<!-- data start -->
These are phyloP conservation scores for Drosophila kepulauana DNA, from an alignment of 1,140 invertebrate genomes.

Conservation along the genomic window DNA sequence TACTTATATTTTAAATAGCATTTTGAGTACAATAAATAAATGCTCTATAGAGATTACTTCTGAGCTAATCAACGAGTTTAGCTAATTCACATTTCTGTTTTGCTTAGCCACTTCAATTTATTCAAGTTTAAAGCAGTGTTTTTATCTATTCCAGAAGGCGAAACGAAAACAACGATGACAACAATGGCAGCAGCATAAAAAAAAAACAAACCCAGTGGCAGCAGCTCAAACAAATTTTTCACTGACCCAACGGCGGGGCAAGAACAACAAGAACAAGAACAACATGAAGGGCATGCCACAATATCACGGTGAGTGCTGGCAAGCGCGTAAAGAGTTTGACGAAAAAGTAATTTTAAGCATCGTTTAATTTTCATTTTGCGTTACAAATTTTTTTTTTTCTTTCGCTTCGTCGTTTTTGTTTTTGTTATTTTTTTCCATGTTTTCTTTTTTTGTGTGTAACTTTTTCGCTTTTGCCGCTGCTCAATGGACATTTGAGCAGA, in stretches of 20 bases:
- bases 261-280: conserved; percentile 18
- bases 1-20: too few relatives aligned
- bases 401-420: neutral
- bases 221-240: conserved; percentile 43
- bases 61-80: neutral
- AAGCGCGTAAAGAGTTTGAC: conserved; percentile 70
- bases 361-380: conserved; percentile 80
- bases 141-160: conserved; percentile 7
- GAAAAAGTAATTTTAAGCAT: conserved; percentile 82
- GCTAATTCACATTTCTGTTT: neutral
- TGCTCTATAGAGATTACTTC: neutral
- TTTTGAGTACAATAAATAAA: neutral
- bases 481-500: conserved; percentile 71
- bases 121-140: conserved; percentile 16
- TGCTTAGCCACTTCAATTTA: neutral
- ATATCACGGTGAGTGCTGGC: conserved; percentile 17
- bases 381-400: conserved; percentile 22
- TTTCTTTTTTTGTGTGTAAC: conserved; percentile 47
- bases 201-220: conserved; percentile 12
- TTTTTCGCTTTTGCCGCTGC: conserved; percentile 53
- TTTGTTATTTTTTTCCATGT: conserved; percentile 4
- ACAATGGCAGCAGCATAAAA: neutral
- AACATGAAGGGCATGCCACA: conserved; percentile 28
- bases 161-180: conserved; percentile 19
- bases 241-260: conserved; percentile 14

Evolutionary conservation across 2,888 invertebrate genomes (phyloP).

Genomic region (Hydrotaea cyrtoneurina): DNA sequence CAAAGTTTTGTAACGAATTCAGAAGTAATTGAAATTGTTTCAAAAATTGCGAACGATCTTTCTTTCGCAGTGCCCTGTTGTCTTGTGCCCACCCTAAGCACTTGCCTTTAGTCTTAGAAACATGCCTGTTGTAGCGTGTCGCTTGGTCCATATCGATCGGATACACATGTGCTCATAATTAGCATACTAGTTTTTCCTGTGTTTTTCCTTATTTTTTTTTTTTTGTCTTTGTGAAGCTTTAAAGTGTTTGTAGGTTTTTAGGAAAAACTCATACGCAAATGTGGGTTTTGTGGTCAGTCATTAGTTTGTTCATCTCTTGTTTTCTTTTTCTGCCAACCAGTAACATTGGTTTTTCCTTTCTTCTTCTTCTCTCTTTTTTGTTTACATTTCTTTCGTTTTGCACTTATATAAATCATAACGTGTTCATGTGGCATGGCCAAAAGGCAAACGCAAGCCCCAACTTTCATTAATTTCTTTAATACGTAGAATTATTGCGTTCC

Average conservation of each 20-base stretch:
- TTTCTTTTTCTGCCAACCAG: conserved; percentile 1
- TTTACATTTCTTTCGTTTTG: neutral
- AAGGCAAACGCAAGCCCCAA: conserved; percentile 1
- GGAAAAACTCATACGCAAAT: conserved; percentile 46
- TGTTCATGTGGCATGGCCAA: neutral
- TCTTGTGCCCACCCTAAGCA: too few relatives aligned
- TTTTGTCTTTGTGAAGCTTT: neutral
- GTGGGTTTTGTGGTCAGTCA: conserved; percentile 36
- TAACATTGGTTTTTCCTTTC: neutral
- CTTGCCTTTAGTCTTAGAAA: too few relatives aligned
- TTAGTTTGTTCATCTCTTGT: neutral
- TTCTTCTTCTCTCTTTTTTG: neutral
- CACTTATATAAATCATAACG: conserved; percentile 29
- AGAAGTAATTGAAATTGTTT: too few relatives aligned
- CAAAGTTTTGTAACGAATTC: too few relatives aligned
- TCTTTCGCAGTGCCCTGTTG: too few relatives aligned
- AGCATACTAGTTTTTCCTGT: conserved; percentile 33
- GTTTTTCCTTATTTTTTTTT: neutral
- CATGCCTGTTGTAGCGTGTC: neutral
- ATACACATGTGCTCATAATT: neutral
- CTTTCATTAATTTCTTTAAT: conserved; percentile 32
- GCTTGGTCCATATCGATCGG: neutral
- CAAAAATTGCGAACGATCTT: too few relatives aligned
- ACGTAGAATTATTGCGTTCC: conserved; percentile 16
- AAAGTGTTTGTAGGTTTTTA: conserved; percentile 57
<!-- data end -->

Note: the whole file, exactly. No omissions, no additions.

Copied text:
These are phyloP conservation scores for Drosophila kepulauana DNA, from an alignment of 1,140 invertebrate genomes.

Conservation along the genomic window DNA sequence TACTTATATTTTAAATAGCATTTTGAGTACAATAAATAAATGCTCTATAGAGATTACTTCTGAGCTAATCAACGAGTTTAGCTAATTCACATTTCTGTTTTGCTTAGCCACTTCAATTTATTCAAGTTTAAAGCAGTGTTTTTATCTATTCCAGAAGGCGAAACGAAAACAACGATGACAACAATGGCAGCAGCATAAAAAAAAAACAAACCCAGTGGCAGCAGCTCAAACAAATTTTTCACTGACCCAACGGCGGGGCAAGAACAACAAGAACAAGAACAACATGAAGGGCATGCCACAATATCACGGTGAGTGCTGGCAAGCGCGTAAAGAGTTTGACGAAAAAGTAATTTTAAGCATCGTTTAATTTTCATTTTGCGTTACAAATTTTTTTTTTTCTTTCGCTTCGTCGTTTTTGTTTTTGTTATTTTTTTCCATGTTTTCTTTTTTTGTGTGTAACTTTTTCGCTTTTGCCGCTGCTCAATGGACATTTGAGCAGA, in stretches of 20 bases:
- bases 261-280: conserved; percentile 18
- bases 1-20: too few relatives aligned
- bases 401-420: neutral
- bases 221-240: conserved; percentile 43
- bases 61-80: neutral
- AAGCGCGTAAAGAGTTTGAC: conserved; percentile 70
- bases 361-380: conserved; percentile 80
- bases 141-160: conserved; percentile 7
- GAAAAAGTAATTTTAAGCAT: conserved; percentile 82
- GCTAATTCACATTTCTGTTT: neutral
- TGCTCTATAGAGATTACTTC: neutral
- TTTTGAGTACAATAAATAAA: neutral
- bases 481-500: conserved; percentile 71
- bases 121-140: conserved; percentile 16
- TGCTTAGCCACTTCAATTTA: neutral
- ATATCACGGTGAGTGCTGGC: conserved; percentile 17
- bases 381-400: conserved; percentile 22
- TTTCTTTTTTTGTGTGTAAC: conserved; percentile 47
- bases 201-220: conserved; percentile 12
- TTTTTCGCTTTTGCCGCTGC: conserved; percentile 53
- TTTGTTATTTTTTTCCATGT: conserved; percentile 4
- ACAATGGCAGCAGCATAAAA: neutral
- AACATGAAGGGCATGCCACA: conserved; percentile 28
- bases 161-180: conserved; percentile 19
- bases 241-260: conserved; percentile 14

Evolutionary conservation across 2,888 invertebrate genomes (phyloP).

Genomic region (Hydrotaea cyrtoneurina): DNA sequence CAAAGTTTTGTAACGAATTCAGAAGTAATTGAAATTGTTTCAAAAATTGCGAACGATCTTTCTTTCGCAGTGCCCTGTTGTCTTGTGCCCACCCTAAGCACTTGCCTTTAGTCTTAGAAACATGCCTGTTGTAGCGTGTCGCTTGGTCCATATCGATCGGATACACATGTGCTCATAATTAGCATACTAGTTTTTCCTGTGTTTTTCCTTATTTTTTTTTTTTTGTCTTTGTGAAGCTTTAAAGTGTTTGTAGGTTTTTAGGAAAAACTCATACGCAAATGTGGGTTTTGTGGTCAGTCATTAGTTTGTTCATCTCTTGTTTTCTTTTTCTGCCAACCAGTAACATTGGTTTTTCCTTTCTTCTTCTTCTCTCTTTTTTGTTTACATTTCTTTCGTTTTGCACTTATATAAATCATAACGTGTTCATGTGGCATGGCCAAAAGGCAAACGCAAGCCCCAACTTTCATTAATTTCTTTAATACGTAGAATTATTGCGTTCC

Average conservation of each 20-base stretch:
- TTTCTTTTTCTGCCAACCAG: conserved; percentile 1
- TTTACATTTCTTTCGTTTTG: neutral
- AAGGCAAACGCAAGCCCCAA: conserved; percentile 1
- GGAAAAACTCATACGCAAAT: conserved; percentile 46
- TGTTCATGTGGCATGGCCAA: neutral
- TCTTGTGCCCACCCTAAGCA: too few relatives aligned
- TTTTGTCTTTGTGAAGCTTT: neutral
- GTGGGTTTTGTGGTCAGTCA: conserved; percentile 36
- TAACATTGGTTTTTCCTTTC: neutral
- CTTGCCTTTAGTCTTAGAAA: too few relatives aligned
- TTAGTTTGTTCATCTCTTGT: neutral
- TTCTTCTTCTCTCTTTTTTG: neutral
- CACTTATATAAATCATAACG: conserved; percentile 29
- AGAAGTAATTGAAATTGTTT: too few relatives aligned
- CAAAGTTTTGTAACGAATTC: too few relatives aligned
- TCTTTCGCAGTGCCCTGTTG: too few relatives aligned
- AGCATACTAGTTTTTCCTGT: conserved; percentile 33
- GTTTTTCCTTATTTTTTTTT: neutral
- CATGCCTGTTGTAGCGTGTC: neutral
- ATACACATGTGCTCATAATT: neutral
- CTTTCATTAATTTCTTTAAT: conserved; percentile 32
- GCTTGGTCCATATCGATCGG: neutral
- CAAAAATTGCGAACGATCTT: too few relatives aligned
- ACGTAGAATTATTGCGTTCC: conserved; percentile 16
- AAAGTGTTTGTAGGTTTTTA: conserved; percentile 57